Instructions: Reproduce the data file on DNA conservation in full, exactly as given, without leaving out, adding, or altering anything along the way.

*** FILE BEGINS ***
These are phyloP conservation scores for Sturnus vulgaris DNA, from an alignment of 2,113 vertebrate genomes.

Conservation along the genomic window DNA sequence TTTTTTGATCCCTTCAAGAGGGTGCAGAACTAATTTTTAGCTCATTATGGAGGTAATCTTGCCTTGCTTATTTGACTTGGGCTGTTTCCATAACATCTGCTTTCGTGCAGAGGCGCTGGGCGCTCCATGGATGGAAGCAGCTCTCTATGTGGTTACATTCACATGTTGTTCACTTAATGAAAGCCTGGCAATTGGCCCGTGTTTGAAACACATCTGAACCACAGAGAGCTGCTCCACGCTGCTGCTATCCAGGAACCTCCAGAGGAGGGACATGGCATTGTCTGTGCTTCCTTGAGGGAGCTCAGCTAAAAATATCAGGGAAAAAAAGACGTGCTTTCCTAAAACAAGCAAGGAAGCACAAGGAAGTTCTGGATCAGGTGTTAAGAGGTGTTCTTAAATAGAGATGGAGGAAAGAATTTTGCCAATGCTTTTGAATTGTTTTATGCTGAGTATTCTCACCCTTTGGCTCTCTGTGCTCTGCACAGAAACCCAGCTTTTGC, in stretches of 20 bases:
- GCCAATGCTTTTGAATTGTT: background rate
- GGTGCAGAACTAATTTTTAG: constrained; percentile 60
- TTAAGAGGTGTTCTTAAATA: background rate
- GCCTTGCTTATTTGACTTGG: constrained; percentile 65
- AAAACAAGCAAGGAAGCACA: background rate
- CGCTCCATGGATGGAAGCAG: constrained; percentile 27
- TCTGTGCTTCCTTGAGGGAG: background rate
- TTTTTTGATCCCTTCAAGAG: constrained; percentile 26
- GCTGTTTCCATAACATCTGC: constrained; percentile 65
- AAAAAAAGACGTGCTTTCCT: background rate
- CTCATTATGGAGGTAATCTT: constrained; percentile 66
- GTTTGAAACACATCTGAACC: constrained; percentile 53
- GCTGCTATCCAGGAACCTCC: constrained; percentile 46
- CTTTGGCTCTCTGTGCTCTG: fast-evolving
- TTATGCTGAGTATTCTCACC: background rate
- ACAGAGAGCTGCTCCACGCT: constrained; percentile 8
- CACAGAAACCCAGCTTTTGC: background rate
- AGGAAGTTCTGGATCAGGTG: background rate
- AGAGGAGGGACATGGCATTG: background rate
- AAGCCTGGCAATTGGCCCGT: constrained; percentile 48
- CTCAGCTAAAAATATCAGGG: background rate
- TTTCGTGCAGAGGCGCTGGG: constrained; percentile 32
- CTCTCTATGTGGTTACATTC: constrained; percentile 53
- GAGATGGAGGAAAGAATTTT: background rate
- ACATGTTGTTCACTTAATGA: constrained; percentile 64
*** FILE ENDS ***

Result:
These are phyloP conservation scores for Sturnus vulgaris DNA, from an alignment of 2,113 vertebrate genomes.

Conservation along the genomic window DNA sequence TTTTTTGATCCCTTCAAGAGGGTGCAGAACTAATTTTTAGCTCATTATGGAGGTAATCTTGCCTTGCTTATTTGACTTGGGCTGTTTCCATAACATCTGCTTTCGTGCAGAGGCGCTGGGCGCTCCATGGATGGAAGCAGCTCTCTATGTGGTTACATTCACATGTTGTTCACTTAATGAAAGCCTGGCAATTGGCCCGTGTTTGAAACACATCTGAACCACAGAGAGCTGCTCCACGCTGCTGCTATCCAGGAACCTCCAGAGGAGGGACATGGCATTGTCTGTGCTTCCTTGAGGGAGCTCAGCTAAAAATATCAGGGAAAAAAAGACGTGCTTTCCTAAAACAAGCAAGGAAGCACAAGGAAGTTCTGGATCAGGTGTTAAGAGGTGTTCTTAAATAGAGATGGAGGAAAGAATTTTGCCAATGCTTTTGAATTGTTTTATGCTGAGTATTCTCACCCTTTGGCTCTCTGTGCTCTGCACAGAAACCCAGCTTTTGC, in stretches of 20 bases:
- GCCAATGCTTTTGAATTGTT: background rate
- GGTGCAGAACTAATTTTTAG: constrained; percentile 60
- TTAAGAGGTGTTCTTAAATA: background rate
- GCCTTGCTTATTTGACTTGG: constrained; percentile 65
- AAAACAAGCAAGGAAGCACA: background rate
- CGCTCCATGGATGGAAGCAG: constrained; percentile 27
- TCTGTGCTTCCTTGAGGGAG: background rate
- TTTTTTGATCCCTTCAAGAG: constrained; percentile 26
- GCTGTTTCCATAACATCTGC: constrained; percentile 65
- AAAAAAAGACGTGCTTTCCT: background rate
- CTCATTATGGAGGTAATCTT: constrained; percentile 66
- GTTTGAAACACATCTGAACC: constrained; percentile 53
- GCTGCTATCCAGGAACCTCC: constrained; percentile 46
- CTTTGGCTCTCTGTGCTCTG: fast-evolving
- TTATGCTGAGTATTCTCACC: background rate
- ACAGAGAGCTGCTCCACGCT: constrained; percentile 8
- CACAGAAACCCAGCTTTTGC: background rate
- AGGAAGTTCTGGATCAGGTG: background rate
- AGAGGAGGGACATGGCATTG: background rate
- AAGCCTGGCAATTGGCCCGT: constrained; percentile 48
- CTCAGCTAAAAATATCAGGG: background rate
- TTTCGTGCAGAGGCGCTGGG: constrained; percentile 32
- CTCTCTATGTGGTTACATTC: constrained; percentile 53
- GAGATGGAGGAAAGAATTTT: background rate
- ACATGTTGTTCACTTAATGA: constrained; percentile 64